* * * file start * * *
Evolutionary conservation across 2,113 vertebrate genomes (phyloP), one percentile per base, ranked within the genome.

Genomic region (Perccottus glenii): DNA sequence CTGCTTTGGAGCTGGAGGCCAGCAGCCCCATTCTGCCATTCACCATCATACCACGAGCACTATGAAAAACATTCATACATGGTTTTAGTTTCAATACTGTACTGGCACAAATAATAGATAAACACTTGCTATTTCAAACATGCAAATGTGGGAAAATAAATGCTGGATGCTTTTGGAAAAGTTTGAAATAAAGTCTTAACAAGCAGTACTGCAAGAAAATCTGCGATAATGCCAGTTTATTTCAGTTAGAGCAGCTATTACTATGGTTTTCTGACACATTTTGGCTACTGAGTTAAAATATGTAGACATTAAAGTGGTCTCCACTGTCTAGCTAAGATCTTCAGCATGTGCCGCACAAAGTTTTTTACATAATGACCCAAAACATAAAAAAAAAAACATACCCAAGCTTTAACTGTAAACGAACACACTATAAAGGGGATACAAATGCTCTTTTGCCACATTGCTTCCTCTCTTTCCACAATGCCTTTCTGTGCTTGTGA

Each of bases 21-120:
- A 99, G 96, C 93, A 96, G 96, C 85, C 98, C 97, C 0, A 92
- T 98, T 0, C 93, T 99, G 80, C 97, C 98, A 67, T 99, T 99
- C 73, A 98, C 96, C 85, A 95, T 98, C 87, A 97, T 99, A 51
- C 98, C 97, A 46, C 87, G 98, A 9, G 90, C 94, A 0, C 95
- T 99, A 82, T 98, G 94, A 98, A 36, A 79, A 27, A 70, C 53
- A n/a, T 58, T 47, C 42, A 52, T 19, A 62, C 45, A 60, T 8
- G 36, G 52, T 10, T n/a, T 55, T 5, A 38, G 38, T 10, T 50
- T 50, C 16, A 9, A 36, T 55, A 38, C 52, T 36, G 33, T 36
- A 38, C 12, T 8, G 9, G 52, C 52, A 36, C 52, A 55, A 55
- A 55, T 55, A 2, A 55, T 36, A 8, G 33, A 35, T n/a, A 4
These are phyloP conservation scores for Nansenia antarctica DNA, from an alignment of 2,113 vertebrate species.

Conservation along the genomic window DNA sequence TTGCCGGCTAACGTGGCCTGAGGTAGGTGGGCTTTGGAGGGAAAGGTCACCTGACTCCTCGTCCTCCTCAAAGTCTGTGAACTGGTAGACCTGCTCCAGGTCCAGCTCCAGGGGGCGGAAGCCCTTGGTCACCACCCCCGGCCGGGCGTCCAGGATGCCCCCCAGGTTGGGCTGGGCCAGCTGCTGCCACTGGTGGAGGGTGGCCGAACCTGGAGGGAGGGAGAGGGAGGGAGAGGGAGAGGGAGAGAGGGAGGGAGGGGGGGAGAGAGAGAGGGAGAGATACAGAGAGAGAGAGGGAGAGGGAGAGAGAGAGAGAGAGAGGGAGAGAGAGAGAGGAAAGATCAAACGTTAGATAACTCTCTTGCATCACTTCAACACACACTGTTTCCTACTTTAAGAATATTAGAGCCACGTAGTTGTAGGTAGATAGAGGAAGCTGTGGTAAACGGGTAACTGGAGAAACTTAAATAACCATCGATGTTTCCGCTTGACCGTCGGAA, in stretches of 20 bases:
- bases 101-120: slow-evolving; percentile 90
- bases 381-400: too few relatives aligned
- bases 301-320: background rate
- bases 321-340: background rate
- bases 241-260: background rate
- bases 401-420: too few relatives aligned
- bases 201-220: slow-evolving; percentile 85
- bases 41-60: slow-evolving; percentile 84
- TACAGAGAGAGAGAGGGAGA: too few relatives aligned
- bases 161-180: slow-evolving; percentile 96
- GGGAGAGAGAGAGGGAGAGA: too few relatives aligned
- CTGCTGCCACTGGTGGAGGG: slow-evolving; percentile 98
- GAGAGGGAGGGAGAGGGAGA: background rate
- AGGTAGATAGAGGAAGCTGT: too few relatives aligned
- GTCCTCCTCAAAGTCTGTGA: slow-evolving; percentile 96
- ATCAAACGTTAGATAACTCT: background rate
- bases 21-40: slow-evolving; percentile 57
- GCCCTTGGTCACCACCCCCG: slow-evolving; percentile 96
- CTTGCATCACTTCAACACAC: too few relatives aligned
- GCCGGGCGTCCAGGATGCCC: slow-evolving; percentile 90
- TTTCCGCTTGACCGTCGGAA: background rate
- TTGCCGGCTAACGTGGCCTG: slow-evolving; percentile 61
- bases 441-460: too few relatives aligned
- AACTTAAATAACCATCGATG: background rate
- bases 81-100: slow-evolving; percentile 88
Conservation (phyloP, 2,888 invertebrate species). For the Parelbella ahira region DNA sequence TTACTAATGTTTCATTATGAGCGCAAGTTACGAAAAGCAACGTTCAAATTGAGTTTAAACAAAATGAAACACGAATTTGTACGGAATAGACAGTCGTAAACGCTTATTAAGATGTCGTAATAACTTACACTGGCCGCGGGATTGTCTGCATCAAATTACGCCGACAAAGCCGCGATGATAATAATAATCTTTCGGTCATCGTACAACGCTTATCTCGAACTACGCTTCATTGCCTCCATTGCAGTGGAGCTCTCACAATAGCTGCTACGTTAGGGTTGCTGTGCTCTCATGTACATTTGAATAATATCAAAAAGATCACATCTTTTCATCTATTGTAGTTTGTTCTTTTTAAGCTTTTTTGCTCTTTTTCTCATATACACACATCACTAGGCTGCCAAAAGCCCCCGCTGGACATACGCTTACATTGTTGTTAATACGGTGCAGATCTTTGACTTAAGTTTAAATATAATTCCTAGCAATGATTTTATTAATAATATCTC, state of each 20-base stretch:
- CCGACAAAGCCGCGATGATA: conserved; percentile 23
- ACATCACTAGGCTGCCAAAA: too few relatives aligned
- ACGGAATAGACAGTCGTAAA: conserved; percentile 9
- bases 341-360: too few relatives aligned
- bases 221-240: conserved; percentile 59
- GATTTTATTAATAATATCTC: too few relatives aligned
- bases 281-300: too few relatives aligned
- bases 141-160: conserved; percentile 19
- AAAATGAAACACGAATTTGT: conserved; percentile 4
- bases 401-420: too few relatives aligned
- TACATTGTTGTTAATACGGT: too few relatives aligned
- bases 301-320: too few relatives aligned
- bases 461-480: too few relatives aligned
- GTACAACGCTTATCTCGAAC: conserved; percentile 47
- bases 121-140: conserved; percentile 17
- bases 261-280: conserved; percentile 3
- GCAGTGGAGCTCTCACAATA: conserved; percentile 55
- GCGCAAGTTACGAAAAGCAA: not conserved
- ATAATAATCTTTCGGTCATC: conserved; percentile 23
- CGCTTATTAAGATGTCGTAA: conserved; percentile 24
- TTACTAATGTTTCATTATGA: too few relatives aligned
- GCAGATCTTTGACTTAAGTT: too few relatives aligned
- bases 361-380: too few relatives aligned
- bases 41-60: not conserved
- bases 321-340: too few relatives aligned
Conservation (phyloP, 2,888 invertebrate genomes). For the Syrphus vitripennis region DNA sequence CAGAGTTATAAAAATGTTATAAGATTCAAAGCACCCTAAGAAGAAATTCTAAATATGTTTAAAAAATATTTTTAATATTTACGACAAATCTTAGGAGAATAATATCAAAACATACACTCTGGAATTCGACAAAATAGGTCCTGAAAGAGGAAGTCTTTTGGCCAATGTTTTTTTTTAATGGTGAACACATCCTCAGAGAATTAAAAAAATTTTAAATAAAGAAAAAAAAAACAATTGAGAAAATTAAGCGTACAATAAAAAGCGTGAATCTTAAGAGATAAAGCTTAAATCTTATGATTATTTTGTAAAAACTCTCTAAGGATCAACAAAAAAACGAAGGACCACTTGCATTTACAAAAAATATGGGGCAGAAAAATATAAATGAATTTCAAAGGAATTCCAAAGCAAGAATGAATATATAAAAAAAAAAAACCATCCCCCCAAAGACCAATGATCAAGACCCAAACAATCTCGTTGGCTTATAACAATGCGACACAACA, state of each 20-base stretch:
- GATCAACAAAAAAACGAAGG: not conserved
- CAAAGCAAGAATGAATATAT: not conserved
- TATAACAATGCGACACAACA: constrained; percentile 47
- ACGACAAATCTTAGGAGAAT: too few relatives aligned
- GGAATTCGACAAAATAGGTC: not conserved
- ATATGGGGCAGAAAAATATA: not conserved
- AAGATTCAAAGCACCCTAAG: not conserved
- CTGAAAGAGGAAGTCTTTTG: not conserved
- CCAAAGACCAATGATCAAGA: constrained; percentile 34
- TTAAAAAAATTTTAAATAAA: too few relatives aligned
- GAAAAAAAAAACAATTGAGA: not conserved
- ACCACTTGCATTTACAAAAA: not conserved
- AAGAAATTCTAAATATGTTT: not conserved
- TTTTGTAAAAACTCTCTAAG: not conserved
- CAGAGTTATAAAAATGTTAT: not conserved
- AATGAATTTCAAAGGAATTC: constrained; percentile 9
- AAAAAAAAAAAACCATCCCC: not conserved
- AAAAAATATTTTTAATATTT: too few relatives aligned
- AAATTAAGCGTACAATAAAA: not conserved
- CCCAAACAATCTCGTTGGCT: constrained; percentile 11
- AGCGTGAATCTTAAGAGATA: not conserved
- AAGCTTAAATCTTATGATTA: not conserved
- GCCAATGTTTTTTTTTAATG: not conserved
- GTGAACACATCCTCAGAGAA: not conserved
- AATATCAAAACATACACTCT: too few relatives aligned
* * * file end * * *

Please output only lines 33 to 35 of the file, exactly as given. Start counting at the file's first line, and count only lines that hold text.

- GCCCTTGGTCACCACCCCCG: slow-evolving; percentile 96
- CTTGCATCACTTCAACACAC: too few relatives aligned
- GCCGGGCGTCCAGGATGCCC: slow-evolving; percentile 90